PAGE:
Sports Trainer Careers: Salary Information & Job Description

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What are the pros and cons of becoming a sports trainer? Is it worth the licensing and education requirements? Look at real job descriptions and get the truth about career prospects to find out if becoming a sports trainer is right for you.
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Pros and Cons of Being a Sports Trainer

Sports trainers, more commonly known as athletic trainers, help prevent and treat injuries in people of all ages and oversee the rehabilitation of musculoskeletal injuries. Take a look below at some of the pros and cons of becoming a sports trainer.

Pros of a Sports Trainer Career
Faster-than-average job growth (19% from 2012 to 2022)*
More insurance companies now reimburse for sports trainer's services*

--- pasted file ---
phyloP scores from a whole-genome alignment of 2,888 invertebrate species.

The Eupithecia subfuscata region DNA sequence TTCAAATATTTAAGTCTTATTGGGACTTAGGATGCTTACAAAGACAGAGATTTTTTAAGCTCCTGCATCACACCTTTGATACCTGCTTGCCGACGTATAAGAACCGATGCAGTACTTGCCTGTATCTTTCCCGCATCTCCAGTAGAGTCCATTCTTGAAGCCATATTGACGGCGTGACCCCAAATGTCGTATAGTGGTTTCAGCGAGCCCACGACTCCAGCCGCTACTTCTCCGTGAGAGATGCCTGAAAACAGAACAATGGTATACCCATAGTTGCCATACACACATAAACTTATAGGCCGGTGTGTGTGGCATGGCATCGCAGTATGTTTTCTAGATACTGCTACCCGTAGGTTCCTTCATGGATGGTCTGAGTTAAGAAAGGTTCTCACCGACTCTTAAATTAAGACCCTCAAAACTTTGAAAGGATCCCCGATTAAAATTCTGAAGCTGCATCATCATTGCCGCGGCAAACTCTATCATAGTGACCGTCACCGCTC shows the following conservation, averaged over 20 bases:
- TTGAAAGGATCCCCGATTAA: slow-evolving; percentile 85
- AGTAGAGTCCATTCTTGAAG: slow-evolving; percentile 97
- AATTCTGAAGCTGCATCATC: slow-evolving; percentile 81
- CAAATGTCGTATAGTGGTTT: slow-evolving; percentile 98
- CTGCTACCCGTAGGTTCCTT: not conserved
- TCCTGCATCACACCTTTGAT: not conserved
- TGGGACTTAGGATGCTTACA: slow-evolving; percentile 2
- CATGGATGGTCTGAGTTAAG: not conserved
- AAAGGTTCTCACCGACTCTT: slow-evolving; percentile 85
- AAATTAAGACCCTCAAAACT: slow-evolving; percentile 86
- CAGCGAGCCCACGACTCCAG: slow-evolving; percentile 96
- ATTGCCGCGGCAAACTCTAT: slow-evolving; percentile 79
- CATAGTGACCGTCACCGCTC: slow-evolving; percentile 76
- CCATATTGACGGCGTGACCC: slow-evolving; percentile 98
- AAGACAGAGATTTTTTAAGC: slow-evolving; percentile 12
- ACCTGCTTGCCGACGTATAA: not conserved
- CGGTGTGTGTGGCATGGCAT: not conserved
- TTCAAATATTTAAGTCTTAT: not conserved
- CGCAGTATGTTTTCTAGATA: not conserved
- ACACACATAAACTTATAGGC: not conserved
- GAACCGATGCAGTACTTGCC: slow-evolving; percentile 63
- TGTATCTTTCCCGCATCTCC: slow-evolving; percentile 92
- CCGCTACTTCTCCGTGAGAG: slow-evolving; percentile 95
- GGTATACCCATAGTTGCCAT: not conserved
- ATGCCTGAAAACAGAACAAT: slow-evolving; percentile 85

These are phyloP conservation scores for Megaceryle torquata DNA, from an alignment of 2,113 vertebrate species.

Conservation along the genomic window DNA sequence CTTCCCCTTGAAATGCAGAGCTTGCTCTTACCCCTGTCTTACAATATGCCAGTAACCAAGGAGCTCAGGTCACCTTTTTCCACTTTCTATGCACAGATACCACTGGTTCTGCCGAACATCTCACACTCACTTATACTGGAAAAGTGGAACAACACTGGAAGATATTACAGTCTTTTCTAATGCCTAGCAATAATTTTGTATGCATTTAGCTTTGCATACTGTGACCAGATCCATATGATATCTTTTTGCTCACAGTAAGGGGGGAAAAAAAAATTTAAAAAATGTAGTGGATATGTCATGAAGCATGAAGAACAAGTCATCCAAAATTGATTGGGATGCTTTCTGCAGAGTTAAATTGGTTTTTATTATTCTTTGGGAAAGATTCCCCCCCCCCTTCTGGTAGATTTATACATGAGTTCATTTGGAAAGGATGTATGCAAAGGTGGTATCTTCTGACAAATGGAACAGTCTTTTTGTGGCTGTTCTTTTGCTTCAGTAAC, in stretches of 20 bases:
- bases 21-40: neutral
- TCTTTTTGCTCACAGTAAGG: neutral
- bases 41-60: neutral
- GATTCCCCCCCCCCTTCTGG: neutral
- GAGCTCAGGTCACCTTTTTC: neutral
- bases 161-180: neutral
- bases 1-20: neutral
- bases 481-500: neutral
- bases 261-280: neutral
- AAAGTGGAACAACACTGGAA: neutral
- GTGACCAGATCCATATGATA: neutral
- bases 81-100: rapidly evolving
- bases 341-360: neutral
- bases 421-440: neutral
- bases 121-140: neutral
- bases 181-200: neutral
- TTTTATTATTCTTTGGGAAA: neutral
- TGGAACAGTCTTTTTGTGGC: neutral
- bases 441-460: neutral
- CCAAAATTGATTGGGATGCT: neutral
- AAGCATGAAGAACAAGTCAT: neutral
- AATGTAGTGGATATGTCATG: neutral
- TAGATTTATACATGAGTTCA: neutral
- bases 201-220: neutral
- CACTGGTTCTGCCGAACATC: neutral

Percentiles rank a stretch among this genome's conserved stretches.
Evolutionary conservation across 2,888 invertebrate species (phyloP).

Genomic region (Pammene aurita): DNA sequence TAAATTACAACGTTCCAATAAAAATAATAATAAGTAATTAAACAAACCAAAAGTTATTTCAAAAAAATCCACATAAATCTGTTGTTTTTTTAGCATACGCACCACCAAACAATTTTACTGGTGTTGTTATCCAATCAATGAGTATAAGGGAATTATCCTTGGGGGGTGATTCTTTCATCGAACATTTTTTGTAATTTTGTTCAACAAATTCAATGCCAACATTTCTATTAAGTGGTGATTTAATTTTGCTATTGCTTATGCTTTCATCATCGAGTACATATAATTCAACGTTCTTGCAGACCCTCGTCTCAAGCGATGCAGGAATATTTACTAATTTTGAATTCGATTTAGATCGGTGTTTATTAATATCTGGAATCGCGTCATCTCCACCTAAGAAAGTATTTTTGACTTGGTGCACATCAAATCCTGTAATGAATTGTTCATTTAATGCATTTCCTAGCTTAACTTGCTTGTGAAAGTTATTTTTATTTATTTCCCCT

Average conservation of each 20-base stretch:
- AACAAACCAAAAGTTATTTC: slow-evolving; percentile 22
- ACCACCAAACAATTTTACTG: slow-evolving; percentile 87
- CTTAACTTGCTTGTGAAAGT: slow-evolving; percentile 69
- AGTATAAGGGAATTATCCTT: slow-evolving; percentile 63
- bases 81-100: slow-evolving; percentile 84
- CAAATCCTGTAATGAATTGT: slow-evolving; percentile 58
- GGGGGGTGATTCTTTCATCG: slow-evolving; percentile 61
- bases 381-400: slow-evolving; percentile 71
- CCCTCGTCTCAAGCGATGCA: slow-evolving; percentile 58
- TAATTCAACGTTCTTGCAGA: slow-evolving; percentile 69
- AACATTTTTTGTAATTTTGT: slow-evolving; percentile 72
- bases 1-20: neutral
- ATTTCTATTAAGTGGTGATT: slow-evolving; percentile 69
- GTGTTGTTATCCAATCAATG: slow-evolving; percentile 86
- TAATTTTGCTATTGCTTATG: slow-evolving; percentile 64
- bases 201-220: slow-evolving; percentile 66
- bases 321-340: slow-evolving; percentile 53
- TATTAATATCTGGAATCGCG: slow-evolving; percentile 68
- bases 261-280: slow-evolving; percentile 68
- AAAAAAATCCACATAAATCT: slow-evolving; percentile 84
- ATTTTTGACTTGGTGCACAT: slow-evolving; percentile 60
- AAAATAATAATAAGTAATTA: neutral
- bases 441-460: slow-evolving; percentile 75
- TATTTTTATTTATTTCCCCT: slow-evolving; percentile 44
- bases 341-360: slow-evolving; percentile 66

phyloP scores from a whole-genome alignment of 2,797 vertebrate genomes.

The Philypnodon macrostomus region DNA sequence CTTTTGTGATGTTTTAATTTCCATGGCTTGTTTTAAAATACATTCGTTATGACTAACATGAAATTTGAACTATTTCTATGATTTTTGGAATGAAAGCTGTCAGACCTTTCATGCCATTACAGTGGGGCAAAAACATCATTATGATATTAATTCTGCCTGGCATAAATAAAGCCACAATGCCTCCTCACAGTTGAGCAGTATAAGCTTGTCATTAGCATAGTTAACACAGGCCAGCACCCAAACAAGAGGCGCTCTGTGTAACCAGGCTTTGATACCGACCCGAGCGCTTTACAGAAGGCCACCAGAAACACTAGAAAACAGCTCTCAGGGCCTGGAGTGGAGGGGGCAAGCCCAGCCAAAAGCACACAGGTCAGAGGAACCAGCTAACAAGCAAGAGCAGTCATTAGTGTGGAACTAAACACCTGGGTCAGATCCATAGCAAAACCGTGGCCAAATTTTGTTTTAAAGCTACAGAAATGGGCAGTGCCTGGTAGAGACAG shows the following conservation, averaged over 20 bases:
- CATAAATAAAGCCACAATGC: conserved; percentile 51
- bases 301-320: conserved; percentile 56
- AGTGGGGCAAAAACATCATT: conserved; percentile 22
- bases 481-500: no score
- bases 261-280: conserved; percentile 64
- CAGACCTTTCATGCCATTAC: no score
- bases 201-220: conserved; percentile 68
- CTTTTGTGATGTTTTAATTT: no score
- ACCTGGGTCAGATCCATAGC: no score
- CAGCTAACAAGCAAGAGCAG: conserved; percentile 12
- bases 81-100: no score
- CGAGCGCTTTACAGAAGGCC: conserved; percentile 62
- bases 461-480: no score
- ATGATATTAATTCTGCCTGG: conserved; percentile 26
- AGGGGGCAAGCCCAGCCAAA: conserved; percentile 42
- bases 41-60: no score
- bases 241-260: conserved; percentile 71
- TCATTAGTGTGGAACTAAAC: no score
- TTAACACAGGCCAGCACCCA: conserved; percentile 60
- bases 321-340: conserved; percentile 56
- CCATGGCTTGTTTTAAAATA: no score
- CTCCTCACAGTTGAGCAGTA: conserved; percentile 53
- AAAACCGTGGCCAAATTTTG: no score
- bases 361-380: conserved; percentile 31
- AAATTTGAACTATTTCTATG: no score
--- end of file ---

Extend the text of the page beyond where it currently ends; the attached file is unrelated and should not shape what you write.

Most employers offer benefits such as healthcare, dental, vacation time*
Some employers give reimbursement for continuing education*

Cons of a Sports Trainer Career
Stress is common for sports trainers who work in competitive sports*
Competition is expected for positions with professional sports teams*
Might work outdoors in various weather conditions*
Variable and long work hours depending on employer*

Source: *U.S. Bureau of Labor Statistics

Occupational Information

Job Description

Sports trainers should not be confused with personal trainers, who help people become physically fit. Sports trainers are allied health professionals recognized by the American Medical Association. They specialize in assessment, treatment and rehabilitation of musculoskeletal injuries, in addition to working with clients to try to prevent these injuries. As a sports trainer, you might be on-hand before emergency medical technicians (EMTs) or paramedics if a client suffered an injury.

Many sports teams, schools, hospitals and other community healthcare providers employ sports trainers to help recondition injured athletes. Your work environment would be largely dependent upon your employer. Some sports trainers work in a central location indoors while others travel a lot and work outdoors.

Salary Information